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Title: Haplotype structure in Ashkenazi Jewish BRCA1 and BRCA2 mutation carriers.
Authors: Im KM,  Kirchhoff T,  Wang X,  Green T,  Chow CY,  Vijai J,  Korn J,  Gaudet MM,  Fredericksen Z,  Shane Pankratz V,  Guiducci C,  Crenshaw A,  McGuffog L,  Kartsonaki C,  Morrison J,  Healey S,  Sinilnikova OM,  Mai PL,  Greene MH,  Piedmonte M,  Rubinstein WS,  HEBON,  Hogervorst FB,  Rookus MA,  Collée JM,  Hoogerbrugge N,  van Asperen CJ,  Meijers-Heijboer HE,  Van Roozendaal CE,  Caldes T,  Perez-Segura P,  Jakubowska A,  Lubinski J,  Huzarski T,  Blecharz P,  Nevanlinna H,  Aittomäki K,  Lazaro C,  Blanco I,  Barkardottir RB,  Montagna M,  D'Andrea E,  kConFab,  Devilee P,  Olopade OI,  Neuhausen SL,  Peissel B,  Bonanni B,  Peterlongo P,  Singer CF,  Rennert G,  Lejbkowicz F,  Andrulis IL,  Glendon G,  Ozcelik H,  Ontario Cancer Genetics Network,  Toland AE,  Caligo MA,  SWE-BRCA,  Beattie MS,  Chan S,  UKFOCR,  Domchek SM,  Nathanson KL,  Rebbeck TR,  Phelan C,  Narod S,  John EM,  Hopper JL,  Buys SS,  Daly MB,  Southey MC,  Terry MB,  Tung N,  Hansen TV,  Osorio A,  Benitez J,  Durán M,  Weitzel JN,  Garber J,  Hamann U,  EMBRACE,  Peock S,  Cook M,  Oliver CT,  Frost D,  Platte R,  Evans DG,  Eeles R,  Izatt L,  Paterson J,  Brewer C,  Hodgson S,  Morrison PJ,  Porteous M,  Walker L,  Rogers MT,  Side LE,  Godwin AK,  Schmutzler RK,  Wappenschmidt B,  Laitman Y,  Meindl A,  Deissler H,  Varon-Mateeva R,  Preisler-Adams S,  Kast K,  Venat-Bouvet L,  Stoppa-Lyonnet D,  Chenevix-Trench G,  Easton DF,  Klein RJ,  Daly MJ,  Friedman E,  Dean M,  Clark AG,  Altshuler DM,  Antoniou AC,  Couch FJ,  Offit K,  Gold B
Journal: Hum Genet
Date: 2011 Nov
Branches: CGB, GEB, HREB
PubMed ID: 21597964
PMC ID: PMC3196382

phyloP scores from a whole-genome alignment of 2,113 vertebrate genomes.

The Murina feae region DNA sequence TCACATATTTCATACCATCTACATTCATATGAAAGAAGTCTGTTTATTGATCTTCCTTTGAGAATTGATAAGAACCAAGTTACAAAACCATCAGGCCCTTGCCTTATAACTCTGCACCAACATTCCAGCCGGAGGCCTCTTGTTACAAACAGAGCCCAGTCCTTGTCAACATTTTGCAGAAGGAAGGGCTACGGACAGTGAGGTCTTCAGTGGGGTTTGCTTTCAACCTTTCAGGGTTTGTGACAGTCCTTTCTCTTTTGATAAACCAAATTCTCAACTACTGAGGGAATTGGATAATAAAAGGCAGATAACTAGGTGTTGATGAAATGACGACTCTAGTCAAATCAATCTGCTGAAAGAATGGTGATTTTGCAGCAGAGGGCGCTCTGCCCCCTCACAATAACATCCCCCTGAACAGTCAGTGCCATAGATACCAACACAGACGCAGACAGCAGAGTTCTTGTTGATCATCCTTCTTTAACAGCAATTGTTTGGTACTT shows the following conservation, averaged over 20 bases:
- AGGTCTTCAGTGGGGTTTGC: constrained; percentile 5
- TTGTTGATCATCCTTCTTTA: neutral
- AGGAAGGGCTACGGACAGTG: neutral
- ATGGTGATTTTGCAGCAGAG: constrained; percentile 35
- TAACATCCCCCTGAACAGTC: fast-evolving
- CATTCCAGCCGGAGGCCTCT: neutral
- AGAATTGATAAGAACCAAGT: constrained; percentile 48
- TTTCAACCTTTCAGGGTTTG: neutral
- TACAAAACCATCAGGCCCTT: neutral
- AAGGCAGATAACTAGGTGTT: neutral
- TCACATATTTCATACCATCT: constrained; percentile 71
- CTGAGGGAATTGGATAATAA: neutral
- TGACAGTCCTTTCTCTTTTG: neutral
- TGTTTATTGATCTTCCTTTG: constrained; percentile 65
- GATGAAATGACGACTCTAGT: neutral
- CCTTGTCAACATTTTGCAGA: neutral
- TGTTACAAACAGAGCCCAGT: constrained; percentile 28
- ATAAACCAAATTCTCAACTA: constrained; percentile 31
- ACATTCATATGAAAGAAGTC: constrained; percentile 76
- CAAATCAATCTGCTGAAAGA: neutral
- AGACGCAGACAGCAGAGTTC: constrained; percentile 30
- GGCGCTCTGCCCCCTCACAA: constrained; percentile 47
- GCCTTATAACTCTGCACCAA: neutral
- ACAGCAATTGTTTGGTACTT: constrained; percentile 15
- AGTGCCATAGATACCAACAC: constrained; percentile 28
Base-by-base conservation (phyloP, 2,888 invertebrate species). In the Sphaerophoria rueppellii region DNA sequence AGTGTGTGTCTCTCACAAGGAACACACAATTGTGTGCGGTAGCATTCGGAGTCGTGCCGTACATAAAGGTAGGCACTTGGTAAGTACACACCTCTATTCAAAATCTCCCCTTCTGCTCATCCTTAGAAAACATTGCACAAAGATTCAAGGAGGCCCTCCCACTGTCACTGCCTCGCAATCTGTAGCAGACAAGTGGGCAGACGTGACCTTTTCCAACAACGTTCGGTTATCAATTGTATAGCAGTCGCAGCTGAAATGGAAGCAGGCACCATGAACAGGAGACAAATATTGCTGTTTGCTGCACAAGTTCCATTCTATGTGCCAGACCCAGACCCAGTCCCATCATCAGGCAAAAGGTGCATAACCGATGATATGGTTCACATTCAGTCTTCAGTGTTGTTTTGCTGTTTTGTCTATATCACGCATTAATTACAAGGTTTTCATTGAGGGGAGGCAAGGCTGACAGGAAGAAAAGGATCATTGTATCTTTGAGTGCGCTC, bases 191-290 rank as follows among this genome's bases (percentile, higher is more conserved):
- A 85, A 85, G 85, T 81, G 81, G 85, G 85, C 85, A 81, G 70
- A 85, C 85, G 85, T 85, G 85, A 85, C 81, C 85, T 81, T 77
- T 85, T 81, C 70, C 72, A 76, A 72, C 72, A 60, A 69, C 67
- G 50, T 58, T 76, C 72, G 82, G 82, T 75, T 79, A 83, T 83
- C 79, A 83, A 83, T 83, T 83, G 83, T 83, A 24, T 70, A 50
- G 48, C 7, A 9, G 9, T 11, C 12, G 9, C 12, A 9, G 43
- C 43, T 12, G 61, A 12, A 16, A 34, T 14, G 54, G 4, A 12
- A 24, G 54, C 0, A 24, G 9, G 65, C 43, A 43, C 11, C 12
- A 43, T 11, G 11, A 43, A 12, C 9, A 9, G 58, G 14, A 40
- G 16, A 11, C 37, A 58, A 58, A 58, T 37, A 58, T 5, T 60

Abstract: Three founder mutations in BRCA1 and BRCA2 contribute to the risk of hereditary breast and ovarian cancer in Ashkenazi Jews (AJ). They are observed at increased frequency in the AJ compared to other BRCA mutations in Caucasian non-Jews (CNJ). Several authors have proposed that elevated allele frequencies in the surrounding genomic regions reflect adaptive or balancing selection. Such proposals predict long-range linkage disequilibrium (LD) resulting from a selective sweep, although genetic drift in a founder population may also act to create long-distance LD. To date, few studies have used the tools of statistical genomics to examine the likelihood of long-range LD at a deleterious locus in a population that faced a genetic bottleneck. We studied the genotypes of hundreds of women from a large international consortium of BRCA1 and BRCA2 mutation carriers and found that AJ women exhibited long-range haplotypes compared to CNJ women. More than 50% of the AJ chromosomes with the BRCA1 185delAG mutation share an identical 2.1 Mb haplotype and nearly 16% of AJ chromosomes carrying the BRCA2 6174delT mutation share a 1.4 Mb haplotype. Simulations based on the best inference of Ashkenazi population demography indicate that long-range haplotypes are expected in the context of a genome-wide survey. Our results are consistent with the hypothesis that a local bottleneck effect from population size constriction events could by chance have resulted in the large haplotype blocks observed at high frequency in the BRCA1 and BRCA2 regions of Ashkenazi Jews.